The one from twenty-five years ago took place in the home of the people who were then my parents-in-law. They had an open-house coffee morning for the churches of the Methodist Circuit. I, then a young mother of a couple of small children, came in from the garden to find a couple of complete strangers sitting either side of the fireplace in my parents-in-laws’ armchairs. Now I was there to help with the coffee morning, and was expecting guests – but the situation struck me as amusing, so I said to the couple: “Hello! What are you doing here?”
Not everybody shares my sense of humour. And how was I to know I was talking to a retired policeman?
The man explained why they were there and who they were, and we chatted awhile and I fetched their coffee and thought no more of it.
Fifteen years later, by that time ordained as a Methodist minister, I came across the couple again. They were in membership of a chapel of which I had just been made pastor. As I came in the door, they went out. Turned out the man had been hating me for fifteen years because I said “Hello! What are you doing here?”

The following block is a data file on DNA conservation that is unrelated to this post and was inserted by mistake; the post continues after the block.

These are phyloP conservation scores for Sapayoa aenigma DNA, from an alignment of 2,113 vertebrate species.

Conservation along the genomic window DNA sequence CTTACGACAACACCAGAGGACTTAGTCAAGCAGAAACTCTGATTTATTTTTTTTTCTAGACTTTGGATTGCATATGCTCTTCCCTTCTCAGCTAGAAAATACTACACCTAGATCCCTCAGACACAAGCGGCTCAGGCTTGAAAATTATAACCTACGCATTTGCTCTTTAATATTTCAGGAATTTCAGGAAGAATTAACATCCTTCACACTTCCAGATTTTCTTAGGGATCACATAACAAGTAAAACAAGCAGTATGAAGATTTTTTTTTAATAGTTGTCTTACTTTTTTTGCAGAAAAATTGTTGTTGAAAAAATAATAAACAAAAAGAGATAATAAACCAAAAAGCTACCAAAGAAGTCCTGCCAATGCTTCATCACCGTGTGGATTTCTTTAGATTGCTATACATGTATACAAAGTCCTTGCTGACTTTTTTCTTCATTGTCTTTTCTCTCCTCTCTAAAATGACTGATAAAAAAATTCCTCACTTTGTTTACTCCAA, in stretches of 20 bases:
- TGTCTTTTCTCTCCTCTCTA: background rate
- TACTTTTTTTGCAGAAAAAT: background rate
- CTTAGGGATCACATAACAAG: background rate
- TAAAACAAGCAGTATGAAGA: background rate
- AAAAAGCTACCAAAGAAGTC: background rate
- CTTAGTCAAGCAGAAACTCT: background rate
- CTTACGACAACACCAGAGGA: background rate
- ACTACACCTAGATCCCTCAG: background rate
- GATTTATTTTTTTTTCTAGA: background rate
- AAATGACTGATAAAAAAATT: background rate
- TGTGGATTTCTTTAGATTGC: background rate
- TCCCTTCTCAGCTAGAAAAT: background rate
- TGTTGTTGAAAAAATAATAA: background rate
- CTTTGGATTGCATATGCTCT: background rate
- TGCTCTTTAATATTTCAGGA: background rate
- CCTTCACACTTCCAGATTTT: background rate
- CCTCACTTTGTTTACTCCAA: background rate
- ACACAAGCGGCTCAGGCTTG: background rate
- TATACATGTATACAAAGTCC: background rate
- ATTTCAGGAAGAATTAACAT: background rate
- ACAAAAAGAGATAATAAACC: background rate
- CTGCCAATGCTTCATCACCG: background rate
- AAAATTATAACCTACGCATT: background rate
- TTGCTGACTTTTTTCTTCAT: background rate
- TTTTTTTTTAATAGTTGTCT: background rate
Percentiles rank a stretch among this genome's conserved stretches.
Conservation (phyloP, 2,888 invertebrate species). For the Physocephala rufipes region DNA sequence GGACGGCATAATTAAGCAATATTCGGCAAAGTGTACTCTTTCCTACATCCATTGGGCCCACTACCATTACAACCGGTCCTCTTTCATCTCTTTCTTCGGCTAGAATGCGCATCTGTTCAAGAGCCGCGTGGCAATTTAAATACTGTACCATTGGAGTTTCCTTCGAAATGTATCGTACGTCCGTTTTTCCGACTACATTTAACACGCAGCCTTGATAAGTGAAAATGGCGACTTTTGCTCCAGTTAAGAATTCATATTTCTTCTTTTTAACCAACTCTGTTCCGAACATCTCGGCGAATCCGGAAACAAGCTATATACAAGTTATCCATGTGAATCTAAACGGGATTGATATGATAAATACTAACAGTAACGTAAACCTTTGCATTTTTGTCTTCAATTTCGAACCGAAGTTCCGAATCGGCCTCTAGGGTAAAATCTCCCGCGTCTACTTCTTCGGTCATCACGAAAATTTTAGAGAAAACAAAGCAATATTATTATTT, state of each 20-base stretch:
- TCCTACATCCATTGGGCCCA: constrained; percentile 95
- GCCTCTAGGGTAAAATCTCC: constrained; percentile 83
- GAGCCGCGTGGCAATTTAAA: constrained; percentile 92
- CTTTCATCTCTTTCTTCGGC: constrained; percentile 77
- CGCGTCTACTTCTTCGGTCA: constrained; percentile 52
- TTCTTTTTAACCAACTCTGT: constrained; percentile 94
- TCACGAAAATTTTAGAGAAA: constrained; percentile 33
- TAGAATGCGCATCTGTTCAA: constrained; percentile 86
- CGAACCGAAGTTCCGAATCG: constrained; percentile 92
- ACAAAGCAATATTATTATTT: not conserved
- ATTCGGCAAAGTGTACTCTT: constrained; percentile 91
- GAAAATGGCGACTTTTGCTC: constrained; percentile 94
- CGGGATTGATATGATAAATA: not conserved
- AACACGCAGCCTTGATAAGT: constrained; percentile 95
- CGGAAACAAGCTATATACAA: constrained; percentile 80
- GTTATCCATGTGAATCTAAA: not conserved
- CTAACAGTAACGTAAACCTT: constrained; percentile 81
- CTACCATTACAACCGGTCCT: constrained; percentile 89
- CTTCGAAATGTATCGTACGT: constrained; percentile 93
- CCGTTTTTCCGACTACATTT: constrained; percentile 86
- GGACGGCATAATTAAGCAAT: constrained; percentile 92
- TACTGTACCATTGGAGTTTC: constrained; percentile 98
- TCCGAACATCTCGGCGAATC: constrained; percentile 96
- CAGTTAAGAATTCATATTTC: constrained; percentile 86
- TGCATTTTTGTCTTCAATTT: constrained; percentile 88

You see, that couple had been new in the Circuit, and this had been the first event they’d attended! He didn’t know me from Adam, and certainly didn’t recognise my brand of jokes. He thought it was about the rudest, most unkind thing anyone had ever said to him.
And I’d just thought it was really funny. There is no ordinary sense of true. Or funny. Or rude.
Then, last Saturday, this was recalled to mind by an encounter in a pub.
One of the Badger’s first acts on crossing the threshold of our church was to organise a Men’s Breakfast group. It’s (advisedly) called the Big Boys’ Breakfast and is a Christianity-Meets-Cholesterol-fest at The Welcome Stranger pub. They have a slap-up full English breakfast followed by a talk from an interesting speaker.
The speakers are good and the subjects intriguing, and I wanted to go too. But I appreciate that single-gender dynamics are different from mixed-group dynamics, and I didn’t want to muscle in on their male bonding.
So while they congregated round a group of tables in readiness for their fried eggs and bacon, I sat just round the corner with my hot chocolate and toast, planning to slip unobtrusively onto the edge of the gathering when the speaker got up to address them.
Mostly they came surging into the pub past me, focussed on God, Grease and Good Fellowship; but not our church treasurer, who is in many ways a gem of a human being.